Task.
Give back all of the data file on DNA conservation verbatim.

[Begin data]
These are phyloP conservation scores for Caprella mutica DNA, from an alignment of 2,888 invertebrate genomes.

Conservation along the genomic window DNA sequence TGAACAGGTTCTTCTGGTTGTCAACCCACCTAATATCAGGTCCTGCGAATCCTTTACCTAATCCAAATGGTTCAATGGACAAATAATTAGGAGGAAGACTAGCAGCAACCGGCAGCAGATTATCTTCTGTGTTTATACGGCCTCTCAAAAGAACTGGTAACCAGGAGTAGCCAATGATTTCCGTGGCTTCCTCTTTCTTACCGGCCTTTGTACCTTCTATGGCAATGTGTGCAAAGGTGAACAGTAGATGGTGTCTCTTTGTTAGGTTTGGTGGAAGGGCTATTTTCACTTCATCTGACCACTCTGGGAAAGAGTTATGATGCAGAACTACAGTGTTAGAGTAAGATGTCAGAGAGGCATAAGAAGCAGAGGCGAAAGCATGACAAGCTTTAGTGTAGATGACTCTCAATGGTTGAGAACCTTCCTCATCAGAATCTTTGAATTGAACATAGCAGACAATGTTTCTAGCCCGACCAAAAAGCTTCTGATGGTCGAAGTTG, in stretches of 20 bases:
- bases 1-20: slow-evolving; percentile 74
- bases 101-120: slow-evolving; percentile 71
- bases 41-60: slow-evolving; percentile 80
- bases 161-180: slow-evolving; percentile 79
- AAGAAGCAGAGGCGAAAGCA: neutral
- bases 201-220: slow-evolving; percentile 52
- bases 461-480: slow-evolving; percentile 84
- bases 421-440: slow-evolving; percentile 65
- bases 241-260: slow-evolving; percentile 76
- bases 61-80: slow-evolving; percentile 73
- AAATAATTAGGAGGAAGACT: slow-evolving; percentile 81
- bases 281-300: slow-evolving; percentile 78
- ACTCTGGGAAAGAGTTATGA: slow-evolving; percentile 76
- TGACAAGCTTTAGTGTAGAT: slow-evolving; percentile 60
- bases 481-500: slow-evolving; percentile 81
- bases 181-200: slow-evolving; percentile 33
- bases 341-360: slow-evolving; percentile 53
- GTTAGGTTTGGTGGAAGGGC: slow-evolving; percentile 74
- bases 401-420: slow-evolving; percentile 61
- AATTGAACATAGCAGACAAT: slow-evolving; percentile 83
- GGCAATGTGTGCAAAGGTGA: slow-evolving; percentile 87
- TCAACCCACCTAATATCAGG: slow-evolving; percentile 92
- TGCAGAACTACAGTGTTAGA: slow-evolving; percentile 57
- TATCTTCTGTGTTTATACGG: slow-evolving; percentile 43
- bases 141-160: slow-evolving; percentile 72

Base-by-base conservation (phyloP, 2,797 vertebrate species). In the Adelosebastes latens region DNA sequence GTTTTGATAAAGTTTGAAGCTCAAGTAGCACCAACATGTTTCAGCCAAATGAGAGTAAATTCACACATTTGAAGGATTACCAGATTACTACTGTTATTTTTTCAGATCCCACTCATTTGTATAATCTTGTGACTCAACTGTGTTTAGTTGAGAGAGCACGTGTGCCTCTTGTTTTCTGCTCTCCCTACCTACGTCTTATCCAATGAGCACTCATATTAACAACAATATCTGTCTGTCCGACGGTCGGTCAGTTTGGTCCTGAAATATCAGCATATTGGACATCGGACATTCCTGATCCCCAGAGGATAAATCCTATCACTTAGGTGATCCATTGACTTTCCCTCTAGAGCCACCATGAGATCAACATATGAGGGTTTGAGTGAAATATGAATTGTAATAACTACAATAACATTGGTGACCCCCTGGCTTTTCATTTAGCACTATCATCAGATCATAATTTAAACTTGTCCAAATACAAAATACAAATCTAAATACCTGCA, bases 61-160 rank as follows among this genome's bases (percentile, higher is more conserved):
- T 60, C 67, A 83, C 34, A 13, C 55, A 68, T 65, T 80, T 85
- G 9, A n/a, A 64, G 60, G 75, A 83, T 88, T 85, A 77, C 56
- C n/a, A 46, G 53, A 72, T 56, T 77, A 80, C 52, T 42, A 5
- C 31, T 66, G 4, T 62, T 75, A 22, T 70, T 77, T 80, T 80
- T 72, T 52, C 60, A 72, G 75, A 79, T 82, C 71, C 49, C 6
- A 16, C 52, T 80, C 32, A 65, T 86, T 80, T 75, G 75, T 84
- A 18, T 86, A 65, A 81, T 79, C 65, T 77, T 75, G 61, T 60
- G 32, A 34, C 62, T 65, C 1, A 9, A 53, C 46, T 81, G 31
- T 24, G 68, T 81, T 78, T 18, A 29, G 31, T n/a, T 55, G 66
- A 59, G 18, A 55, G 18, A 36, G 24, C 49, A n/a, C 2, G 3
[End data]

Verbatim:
These are phyloP conservation scores for Caprella mutica DNA, from an alignment of 2,888 invertebrate genomes.

Conservation along the genomic window DNA sequence TGAACAGGTTCTTCTGGTTGTCAACCCACCTAATATCAGGTCCTGCGAATCCTTTACCTAATCCAAATGGTTCAATGGACAAATAATTAGGAGGAAGACTAGCAGCAACCGGCAGCAGATTATCTTCTGTGTTTATACGGCCTCTCAAAAGAACTGGTAACCAGGAGTAGCCAATGATTTCCGTGGCTTCCTCTTTCTTACCGGCCTTTGTACCTTCTATGGCAATGTGTGCAAAGGTGAACAGTAGATGGTGTCTCTTTGTTAGGTTTGGTGGAAGGGCTATTTTCACTTCATCTGACCACTCTGGGAAAGAGTTATGATGCAGAACTACAGTGTTAGAGTAAGATGTCAGAGAGGCATAAGAAGCAGAGGCGAAAGCATGACAAGCTTTAGTGTAGATGACTCTCAATGGTTGAGAACCTTCCTCATCAGAATCTTTGAATTGAACATAGCAGACAATGTTTCTAGCCCGACCAAAAAGCTTCTGATGGTCGAAGTTG, in stretches of 20 bases:
- bases 1-20: slow-evolving; percentile 74
- bases 101-120: slow-evolving; percentile 71
- bases 41-60: slow-evolving; percentile 80
- bases 161-180: slow-evolving; percentile 79
- AAGAAGCAGAGGCGAAAGCA: neutral
- bases 201-220: slow-evolving; percentile 52
- bases 461-480: slow-evolving; percentile 84
- bases 421-440: slow-evolving; percentile 65
- bases 241-260: slow-evolving; percentile 76
- bases 61-80: slow-evolving; percentile 73
- AAATAATTAGGAGGAAGACT: slow-evolving; percentile 81
- bases 281-300: slow-evolving; percentile 78
- ACTCTGGGAAAGAGTTATGA: slow-evolving; percentile 76
- TGACAAGCTTTAGTGTAGAT: slow-evolving; percentile 60
- bases 481-500: slow-evolving; percentile 81
- bases 181-200: slow-evolving; percentile 33
- bases 341-360: slow-evolving; percentile 53
- GTTAGGTTTGGTGGAAGGGC: slow-evolving; percentile 74
- bases 401-420: slow-evolving; percentile 61
- AATTGAACATAGCAGACAAT: slow-evolving; percentile 83
- GGCAATGTGTGCAAAGGTGA: slow-evolving; percentile 87
- TCAACCCACCTAATATCAGG: slow-evolving; percentile 92
- TGCAGAACTACAGTGTTAGA: slow-evolving; percentile 57
- TATCTTCTGTGTTTATACGG: slow-evolving; percentile 43
- bases 141-160: slow-evolving; percentile 72

Base-by-base conservation (phyloP, 2,797 vertebrate species). In the Adelosebastes latens region DNA sequence GTTTTGATAAAGTTTGAAGCTCAAGTAGCACCAACATGTTTCAGCCAAATGAGAGTAAATTCACACATTTGAAGGATTACCAGATTACTACTGTTATTTTTTCAGATCCCACTCATTTGTATAATCTTGTGACTCAACTGTGTTTAGTTGAGAGAGCACGTGTGCCTCTTGTTTTCTGCTCTCCCTACCTACGTCTTATCCAATGAGCACTCATATTAACAACAATATCTGTCTGTCCGACGGTCGGTCAGTTTGGTCCTGAAATATCAGCATATTGGACATCGGACATTCCTGATCCCCAGAGGATAAATCCTATCACTTAGGTGATCCATTGACTTTCCCTCTAGAGCCACCATGAGATCAACATATGAGGGTTTGAGTGAAATATGAATTGTAATAACTACAATAACATTGGTGACCCCCTGGCTTTTCATTTAGCACTATCATCAGATCATAATTTAAACTTGTCCAAATACAAAATACAAATCTAAATACCTGCA, bases 61-160 rank as follows among this genome's bases (percentile, higher is more conserved):
- T 60, C 67, A 83, C 34, A 13, C 55, A 68, T 65, T 80, T 85
- G 9, A n/a, A 64, G 60, G 75, A 83, T 88, T 85, A 77, C 56
- C n/a, A 46, G 53, A 72, T 56, T 77, A 80, C 52, T 42, A 5
- C 31, T 66, G 4, T 62, T 75, A 22, T 70, T 77, T 80, T 80
- T 72, T 52, C 60, A 72, G 75, A 79, T 82, C 71, C 49, C 6
- A 16, C 52, T 80, C 32, A 65, T 86, T 80, T 75, G 75, T 84
- A 18, T 86, A 65, A 81, T 79, C 65, T 77, T 75, G 61, T 60
- G 32, A 34, C 62, T 65, C 1, A 9, A 53, C 46, T 81, G 31
- T 24, G 68, T 81, T 78, T 18, A 29, G 31, T n/a, T 55, G 66
- A 59, G 18, A 55, G 18, A 36, G 24, C 49, A n/a, C 2, G 3